The Studio Museum in Harlem has maintained a presence in New York's art world since its inception in 1968, and Thelma Golden, its influential director, is a woman who long ago dreamed of working in a museum and has more than realized that dream. NY1's Budd Mishkin filed the following One on 1 profile.
Long ago, Thelma Golden resolved that she would lead a life of the mind, a life filled with culture.
It all started with a board game, "Masterpiece," featuring reproductions of great pieces of art.
"I was fascinated by them, these amazing postcard-size reproductions that I promptly took out of the game. The pieces probably scattered and went in the bottom of some bin, but they ended up on the wall of my room," Golden says. "In many ways, I think of that as being one of the first moments where I really understood curating."
Golden is the director and chief curator of the studio museum in Harlem. She's been described as a dynamo, an influential figure in New York and increasingly throughout the country, speaking at nationally known forums like the Aspen Institute and TED Talks.
"To talk about beauty, to talk about power, to talk about ourselves, and to talk and to speak to each other. That's what makes me get up every day and want to think about this generation of black artists and artists around the world," she said at TED Talks.
There are many prominent museums in New York, but the Studio Museum in Harlem is unique. When Michelle Obama came to New York in 2011, she toured the studio museum in Harlem. It is unique, focusing on works by artists of African descent, and as a studio, it keeps the making of art in Harlem, where the Studio Museum was created in 1968.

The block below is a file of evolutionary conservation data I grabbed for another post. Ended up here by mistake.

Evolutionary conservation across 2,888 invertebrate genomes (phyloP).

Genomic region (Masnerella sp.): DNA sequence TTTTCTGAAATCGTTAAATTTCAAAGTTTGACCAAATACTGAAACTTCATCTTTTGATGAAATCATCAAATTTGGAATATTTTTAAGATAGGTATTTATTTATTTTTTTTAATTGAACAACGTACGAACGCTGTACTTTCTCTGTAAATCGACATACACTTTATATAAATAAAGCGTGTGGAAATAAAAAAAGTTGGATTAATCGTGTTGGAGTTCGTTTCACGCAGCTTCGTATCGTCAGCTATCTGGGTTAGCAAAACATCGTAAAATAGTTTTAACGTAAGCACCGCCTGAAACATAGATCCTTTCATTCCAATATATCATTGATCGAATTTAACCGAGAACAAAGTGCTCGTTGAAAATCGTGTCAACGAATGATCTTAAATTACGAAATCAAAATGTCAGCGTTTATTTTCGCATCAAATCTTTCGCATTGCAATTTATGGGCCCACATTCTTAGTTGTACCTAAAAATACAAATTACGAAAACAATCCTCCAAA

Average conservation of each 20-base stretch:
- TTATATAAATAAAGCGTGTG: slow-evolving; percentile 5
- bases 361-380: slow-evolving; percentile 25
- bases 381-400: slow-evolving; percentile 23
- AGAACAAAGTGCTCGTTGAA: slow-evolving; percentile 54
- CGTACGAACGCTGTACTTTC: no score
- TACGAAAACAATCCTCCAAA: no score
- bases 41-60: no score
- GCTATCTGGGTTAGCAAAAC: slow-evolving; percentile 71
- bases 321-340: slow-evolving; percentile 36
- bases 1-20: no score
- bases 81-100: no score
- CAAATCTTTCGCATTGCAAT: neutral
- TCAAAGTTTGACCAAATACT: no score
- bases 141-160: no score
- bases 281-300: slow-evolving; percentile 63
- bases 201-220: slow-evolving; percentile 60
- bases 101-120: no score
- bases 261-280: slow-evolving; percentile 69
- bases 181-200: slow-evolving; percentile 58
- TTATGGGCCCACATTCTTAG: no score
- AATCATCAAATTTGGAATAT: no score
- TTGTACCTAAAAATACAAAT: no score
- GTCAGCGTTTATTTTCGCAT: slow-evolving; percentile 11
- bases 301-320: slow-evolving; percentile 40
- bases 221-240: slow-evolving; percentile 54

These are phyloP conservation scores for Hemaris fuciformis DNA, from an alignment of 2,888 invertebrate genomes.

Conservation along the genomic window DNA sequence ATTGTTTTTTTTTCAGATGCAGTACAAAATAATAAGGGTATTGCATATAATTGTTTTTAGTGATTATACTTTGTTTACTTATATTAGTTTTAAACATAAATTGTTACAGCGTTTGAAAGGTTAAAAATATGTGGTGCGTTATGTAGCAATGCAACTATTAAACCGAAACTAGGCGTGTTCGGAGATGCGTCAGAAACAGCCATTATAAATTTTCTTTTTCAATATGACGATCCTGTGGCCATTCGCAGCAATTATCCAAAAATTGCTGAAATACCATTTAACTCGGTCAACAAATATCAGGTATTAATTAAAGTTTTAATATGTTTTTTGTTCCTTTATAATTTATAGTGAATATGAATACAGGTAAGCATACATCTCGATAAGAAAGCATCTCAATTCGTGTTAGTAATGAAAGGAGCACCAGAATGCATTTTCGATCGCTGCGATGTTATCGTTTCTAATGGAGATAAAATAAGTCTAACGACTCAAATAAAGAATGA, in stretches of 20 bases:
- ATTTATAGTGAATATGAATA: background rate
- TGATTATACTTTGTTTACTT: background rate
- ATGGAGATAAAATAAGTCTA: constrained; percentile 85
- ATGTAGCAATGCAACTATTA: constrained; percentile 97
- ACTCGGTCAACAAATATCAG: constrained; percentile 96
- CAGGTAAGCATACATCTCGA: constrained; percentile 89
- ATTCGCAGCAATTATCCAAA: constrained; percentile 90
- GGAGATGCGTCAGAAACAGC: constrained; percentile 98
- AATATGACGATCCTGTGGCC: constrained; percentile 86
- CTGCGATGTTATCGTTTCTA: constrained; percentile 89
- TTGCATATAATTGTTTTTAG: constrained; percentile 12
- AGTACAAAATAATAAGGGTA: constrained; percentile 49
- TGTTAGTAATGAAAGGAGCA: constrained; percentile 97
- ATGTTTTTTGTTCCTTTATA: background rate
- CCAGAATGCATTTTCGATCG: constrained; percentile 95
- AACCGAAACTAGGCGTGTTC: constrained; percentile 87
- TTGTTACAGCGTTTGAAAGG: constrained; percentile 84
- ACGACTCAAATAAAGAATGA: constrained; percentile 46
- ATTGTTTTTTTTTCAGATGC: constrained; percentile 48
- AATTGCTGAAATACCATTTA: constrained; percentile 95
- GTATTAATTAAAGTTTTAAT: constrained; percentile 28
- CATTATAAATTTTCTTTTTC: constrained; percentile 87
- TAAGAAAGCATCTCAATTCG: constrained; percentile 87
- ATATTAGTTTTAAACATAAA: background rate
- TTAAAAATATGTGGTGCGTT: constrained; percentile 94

"I love being here as an anchor with the deep roots here in Harlem, intention of being here always, but also, as the neighborhood shifts, it gives us opportunities to begin to think about what this neighborhood is and what its becoming," Golden says.
Golden's position synthesizes her family history. Her father was raised in Harlem with a passion she realized growing up in Queens.
"The great, great, great, great, great thing for me was when I was allowed to take the subway by myself from Queens into Manhattan," Golden says. "I mean, I begged for that forever, and when finally allowed to do so, what I did was go to museums."
Golden first worked briefly at the Studio Museum in 1987, returned in 2000 and was promoted to her current position in 2005.
She thinks of herself as a facilitator for artists and audiences. Running a nonprofit invariably means fundraising, and Golden's prominence certainly helps to "sell" the museum.
As someone who has curated for more than 25 years, her primary passion remains the power of the exhibition.
"Through art and artists, I think we can begin to think about the world in a different way," Golden says. "Artwork can provide us with the opportunity to see our world as it is or see it as it's imagined by someone else. It can provide us with an opportunity to understand what we might think, but it also can provide a point of respite, where perhaps it asks questions that don't really easily get answered."
Golden says that she found her voice as a curator during her decade at The Whitney Museum. Of note is a 1994-1995 exhibition called "Black Male: Representations of Masculinity in Contemporary Art." The controversial exhibition used painting, sculpture, photography, video, film and the written word to chronicle changing perceptions of African-American masculinity.